The visitors flow is a graphical representation of the different routes visitors take when navigating through your site. It shows the various paths taken: from the source, through various pages, and ending on the page where viewers exit your site. Now, please allow me to get a little technical for a minute; then we will take a step back and look at the big picture. In the image below you will see nodes and connections. A node is a metric of the dimension by which you are filtering your results. A connection represents a pathway from one node to another including the traffic volume on the path. The options within visitor flow are endless with the option to even set up custom variables.
To choose your nodes, click the drop down menu above the first column of nodes and choose a variable. The default option is to organize your visitors flow by country/territory. If your business has potential customers or clients in different countries, this view may be useful for you to visualize. If not, you can go for a great SEO variable, Keyword. This will separate your visitors by the keyword they typed into Google to find you. You will see where they went once they arrived at your site and see if they are converting or not. If some keywords have higher conversion rates than others, it would be wise to focus some of your SEO effort on those keywords. Overall, while it may be fun to play around with visitors flow, it can also be an extremely useful tool for your SEO efforts.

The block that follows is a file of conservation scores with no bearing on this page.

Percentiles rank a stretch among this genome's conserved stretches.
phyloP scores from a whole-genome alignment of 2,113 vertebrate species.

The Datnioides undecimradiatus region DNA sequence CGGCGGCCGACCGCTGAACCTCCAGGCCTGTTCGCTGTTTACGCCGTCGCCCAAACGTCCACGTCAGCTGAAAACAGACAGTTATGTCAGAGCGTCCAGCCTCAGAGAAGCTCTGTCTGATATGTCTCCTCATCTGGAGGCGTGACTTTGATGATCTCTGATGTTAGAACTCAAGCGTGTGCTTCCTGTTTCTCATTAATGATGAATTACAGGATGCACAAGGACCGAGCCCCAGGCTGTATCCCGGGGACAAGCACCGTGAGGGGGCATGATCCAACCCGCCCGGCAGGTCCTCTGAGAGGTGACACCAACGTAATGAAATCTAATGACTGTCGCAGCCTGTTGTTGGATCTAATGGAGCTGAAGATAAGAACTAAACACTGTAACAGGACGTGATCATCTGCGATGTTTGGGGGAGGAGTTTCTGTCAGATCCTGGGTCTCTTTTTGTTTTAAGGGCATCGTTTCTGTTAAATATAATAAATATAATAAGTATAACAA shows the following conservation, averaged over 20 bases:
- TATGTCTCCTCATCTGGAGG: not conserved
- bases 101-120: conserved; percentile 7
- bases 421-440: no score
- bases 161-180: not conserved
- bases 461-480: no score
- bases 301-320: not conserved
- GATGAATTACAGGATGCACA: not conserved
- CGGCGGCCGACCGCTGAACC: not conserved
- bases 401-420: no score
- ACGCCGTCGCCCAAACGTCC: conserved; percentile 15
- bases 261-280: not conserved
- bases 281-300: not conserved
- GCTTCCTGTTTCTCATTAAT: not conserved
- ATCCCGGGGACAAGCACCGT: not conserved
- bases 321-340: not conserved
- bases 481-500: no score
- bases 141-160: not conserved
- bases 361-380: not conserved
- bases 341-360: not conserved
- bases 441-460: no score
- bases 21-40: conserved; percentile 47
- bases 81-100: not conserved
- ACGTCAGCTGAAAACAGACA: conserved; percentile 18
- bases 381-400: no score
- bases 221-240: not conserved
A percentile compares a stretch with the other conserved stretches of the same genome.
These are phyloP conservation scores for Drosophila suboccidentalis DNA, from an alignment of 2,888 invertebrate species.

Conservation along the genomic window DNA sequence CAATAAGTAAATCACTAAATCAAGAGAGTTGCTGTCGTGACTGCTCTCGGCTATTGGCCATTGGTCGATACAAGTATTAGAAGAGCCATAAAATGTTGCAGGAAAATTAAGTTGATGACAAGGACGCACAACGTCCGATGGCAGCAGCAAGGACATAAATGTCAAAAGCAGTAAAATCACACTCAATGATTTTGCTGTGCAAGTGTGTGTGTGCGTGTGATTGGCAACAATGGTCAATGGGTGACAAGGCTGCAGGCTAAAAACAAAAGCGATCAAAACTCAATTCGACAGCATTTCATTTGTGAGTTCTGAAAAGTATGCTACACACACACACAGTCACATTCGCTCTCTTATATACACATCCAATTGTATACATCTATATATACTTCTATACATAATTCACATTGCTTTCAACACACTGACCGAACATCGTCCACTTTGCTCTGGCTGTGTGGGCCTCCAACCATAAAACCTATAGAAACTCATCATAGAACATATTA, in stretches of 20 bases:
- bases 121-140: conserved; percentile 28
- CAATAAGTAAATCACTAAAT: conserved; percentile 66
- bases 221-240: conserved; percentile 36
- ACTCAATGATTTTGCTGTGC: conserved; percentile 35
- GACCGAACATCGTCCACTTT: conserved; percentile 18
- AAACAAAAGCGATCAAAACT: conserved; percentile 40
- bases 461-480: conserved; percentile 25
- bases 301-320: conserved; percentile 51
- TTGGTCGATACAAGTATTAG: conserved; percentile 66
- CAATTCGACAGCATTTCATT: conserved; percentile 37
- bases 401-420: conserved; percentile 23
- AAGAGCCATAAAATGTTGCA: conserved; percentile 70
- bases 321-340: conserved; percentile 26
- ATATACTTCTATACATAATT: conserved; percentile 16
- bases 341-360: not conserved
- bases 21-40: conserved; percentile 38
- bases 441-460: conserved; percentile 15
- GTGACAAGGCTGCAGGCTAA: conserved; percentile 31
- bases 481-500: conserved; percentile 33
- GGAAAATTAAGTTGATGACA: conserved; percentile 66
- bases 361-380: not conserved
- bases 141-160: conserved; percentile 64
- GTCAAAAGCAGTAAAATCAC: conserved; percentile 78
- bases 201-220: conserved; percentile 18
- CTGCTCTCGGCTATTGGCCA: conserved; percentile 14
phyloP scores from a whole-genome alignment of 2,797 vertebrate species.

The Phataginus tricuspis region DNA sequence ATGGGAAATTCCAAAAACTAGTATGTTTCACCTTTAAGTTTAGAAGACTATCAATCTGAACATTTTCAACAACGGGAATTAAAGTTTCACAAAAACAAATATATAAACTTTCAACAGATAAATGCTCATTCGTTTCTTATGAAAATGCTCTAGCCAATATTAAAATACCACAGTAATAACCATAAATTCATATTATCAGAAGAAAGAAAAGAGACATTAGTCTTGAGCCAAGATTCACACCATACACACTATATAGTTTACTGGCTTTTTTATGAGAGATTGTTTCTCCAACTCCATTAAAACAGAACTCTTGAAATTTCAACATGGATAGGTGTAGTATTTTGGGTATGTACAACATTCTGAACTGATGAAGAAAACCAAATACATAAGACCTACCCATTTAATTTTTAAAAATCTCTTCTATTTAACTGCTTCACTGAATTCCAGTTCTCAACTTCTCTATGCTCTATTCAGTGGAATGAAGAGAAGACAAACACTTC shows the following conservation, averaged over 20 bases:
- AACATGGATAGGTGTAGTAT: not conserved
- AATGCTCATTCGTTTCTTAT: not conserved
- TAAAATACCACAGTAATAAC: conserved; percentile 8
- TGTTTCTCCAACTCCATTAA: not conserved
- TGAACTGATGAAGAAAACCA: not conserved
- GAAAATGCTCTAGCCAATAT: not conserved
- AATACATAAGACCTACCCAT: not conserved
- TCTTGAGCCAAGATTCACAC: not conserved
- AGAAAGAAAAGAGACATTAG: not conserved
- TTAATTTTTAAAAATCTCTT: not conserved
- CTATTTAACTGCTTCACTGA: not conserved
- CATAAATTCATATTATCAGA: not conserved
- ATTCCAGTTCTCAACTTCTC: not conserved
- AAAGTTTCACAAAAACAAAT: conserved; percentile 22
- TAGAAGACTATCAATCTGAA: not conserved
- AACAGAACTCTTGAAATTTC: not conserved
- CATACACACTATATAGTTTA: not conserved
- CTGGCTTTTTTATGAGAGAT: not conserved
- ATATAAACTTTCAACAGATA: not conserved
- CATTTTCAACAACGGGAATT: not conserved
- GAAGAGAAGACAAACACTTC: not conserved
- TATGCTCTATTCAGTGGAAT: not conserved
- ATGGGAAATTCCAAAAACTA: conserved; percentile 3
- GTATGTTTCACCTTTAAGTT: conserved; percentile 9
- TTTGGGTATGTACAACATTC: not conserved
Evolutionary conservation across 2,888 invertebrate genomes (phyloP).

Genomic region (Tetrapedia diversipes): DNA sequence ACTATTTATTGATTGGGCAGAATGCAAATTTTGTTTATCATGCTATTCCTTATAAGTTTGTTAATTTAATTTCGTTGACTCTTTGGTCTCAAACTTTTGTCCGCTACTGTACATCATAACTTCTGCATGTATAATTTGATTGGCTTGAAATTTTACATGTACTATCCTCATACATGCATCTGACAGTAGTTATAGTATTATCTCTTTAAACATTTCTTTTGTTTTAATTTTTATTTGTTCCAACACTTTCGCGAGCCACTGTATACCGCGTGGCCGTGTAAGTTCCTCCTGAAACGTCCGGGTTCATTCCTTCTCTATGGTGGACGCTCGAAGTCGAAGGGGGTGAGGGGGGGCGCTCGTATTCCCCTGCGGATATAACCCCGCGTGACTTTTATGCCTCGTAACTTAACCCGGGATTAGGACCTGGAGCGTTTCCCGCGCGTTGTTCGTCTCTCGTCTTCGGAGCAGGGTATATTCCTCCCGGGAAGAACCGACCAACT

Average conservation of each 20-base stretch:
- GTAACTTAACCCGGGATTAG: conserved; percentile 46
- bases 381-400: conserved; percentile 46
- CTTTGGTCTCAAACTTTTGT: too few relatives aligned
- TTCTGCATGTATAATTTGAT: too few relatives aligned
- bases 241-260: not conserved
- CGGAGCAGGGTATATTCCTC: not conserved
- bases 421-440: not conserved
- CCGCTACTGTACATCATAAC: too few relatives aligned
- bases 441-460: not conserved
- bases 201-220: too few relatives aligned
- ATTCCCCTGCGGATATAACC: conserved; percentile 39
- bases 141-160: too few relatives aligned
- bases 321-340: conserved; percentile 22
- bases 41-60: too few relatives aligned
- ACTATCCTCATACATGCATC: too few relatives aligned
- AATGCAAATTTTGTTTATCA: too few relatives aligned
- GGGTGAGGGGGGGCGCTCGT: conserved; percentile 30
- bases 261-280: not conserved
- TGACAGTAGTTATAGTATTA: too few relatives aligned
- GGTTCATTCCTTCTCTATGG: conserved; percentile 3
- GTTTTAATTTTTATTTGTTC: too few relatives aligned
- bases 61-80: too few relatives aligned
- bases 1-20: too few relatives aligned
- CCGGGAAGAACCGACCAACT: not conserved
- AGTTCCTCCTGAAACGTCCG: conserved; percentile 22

3. Real-Time Data
To see real-time data, you must be an administrator of the analytics account. If you are cool enough to be an admin, follow these steps to find this beta application (If not, try to keep your chin up and move on to social reporting):
I will start with an overview and breeze over the other 3 options after I explain the basic concepts of this tool. Have you ever been super excited about a new page in your site or a new blog post but had to (im)patiently wait until the next day to see how it performed? Well fret no more little ones; the real-time beta application is here to save the day. Launched in September 2011, real-time is a set of reports that allows you to see what is happening on your site in real-time.
While I do not recommend watching the screen to see if someone new looks at your page, it is useful to see which mediums are working best to bring visitors to your site. To view this data, on the Overview screen click Top Referrals.